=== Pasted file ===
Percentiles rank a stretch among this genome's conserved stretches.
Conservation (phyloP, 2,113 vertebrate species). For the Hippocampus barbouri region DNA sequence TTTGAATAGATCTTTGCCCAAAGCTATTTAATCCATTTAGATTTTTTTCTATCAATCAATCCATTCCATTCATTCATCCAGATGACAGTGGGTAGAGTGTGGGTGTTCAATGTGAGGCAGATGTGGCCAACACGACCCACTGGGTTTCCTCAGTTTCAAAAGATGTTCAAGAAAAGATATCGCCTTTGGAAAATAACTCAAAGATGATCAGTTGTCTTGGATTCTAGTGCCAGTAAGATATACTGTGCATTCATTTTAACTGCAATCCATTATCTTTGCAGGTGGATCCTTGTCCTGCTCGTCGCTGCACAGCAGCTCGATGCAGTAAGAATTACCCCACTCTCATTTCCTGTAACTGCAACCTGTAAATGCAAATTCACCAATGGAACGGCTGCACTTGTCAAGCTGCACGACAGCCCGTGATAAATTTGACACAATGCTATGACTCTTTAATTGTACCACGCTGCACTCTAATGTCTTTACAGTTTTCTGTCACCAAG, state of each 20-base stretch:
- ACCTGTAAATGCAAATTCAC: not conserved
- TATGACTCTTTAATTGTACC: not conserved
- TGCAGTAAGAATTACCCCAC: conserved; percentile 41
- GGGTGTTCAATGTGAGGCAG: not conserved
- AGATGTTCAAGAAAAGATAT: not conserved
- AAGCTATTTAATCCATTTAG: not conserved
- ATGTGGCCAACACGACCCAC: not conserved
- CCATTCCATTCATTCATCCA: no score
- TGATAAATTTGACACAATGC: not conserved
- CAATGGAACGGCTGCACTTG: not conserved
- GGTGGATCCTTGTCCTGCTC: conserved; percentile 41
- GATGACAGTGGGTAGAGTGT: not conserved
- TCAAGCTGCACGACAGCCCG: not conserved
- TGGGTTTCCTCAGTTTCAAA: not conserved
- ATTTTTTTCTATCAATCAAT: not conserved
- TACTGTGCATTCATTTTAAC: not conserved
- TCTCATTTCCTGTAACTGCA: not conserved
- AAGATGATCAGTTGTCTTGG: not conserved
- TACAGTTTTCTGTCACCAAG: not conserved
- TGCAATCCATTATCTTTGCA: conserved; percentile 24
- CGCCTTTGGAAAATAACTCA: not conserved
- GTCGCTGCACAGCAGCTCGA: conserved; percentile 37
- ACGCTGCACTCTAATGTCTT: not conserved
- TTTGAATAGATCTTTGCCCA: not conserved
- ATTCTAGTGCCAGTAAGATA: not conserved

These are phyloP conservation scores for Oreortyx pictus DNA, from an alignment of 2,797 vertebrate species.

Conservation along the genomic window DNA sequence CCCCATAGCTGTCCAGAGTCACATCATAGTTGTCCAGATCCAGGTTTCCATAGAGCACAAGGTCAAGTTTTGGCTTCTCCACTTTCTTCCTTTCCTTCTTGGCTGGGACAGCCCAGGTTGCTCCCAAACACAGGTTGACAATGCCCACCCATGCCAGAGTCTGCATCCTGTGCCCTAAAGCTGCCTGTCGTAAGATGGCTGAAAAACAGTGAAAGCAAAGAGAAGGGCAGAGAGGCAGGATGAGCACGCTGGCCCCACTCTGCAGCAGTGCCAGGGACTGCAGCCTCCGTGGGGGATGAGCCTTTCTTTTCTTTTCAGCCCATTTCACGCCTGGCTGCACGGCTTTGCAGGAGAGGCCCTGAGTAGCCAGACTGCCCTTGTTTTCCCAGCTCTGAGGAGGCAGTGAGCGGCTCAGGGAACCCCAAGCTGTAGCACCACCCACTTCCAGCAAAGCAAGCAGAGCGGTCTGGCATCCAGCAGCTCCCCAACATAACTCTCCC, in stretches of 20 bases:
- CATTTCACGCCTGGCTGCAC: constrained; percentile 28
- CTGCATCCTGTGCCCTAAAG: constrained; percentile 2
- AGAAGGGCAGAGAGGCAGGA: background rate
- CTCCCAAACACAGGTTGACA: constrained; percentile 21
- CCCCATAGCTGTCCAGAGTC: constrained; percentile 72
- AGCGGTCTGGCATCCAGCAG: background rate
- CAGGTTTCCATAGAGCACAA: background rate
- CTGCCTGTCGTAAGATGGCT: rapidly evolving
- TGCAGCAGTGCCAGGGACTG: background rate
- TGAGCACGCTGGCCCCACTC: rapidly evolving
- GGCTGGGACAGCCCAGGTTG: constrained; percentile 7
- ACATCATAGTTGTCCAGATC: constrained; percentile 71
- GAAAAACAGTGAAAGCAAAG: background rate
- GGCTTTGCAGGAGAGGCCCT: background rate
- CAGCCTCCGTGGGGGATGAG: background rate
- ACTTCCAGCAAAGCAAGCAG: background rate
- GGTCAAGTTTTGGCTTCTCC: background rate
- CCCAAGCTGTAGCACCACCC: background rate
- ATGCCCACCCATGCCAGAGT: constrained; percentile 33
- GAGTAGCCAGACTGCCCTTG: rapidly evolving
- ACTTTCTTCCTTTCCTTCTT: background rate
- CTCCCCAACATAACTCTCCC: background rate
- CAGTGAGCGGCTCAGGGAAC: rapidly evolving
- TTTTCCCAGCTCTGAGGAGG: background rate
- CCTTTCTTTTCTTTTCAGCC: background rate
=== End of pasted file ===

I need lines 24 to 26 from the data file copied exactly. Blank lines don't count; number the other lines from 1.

- GTCGCTGCACAGCAGCTCGA: conserved; percentile 37
- ACGCTGCACTCTAATGTCTT: not conserved
- TTTGAATAGATCTTTGCCCA: not conserved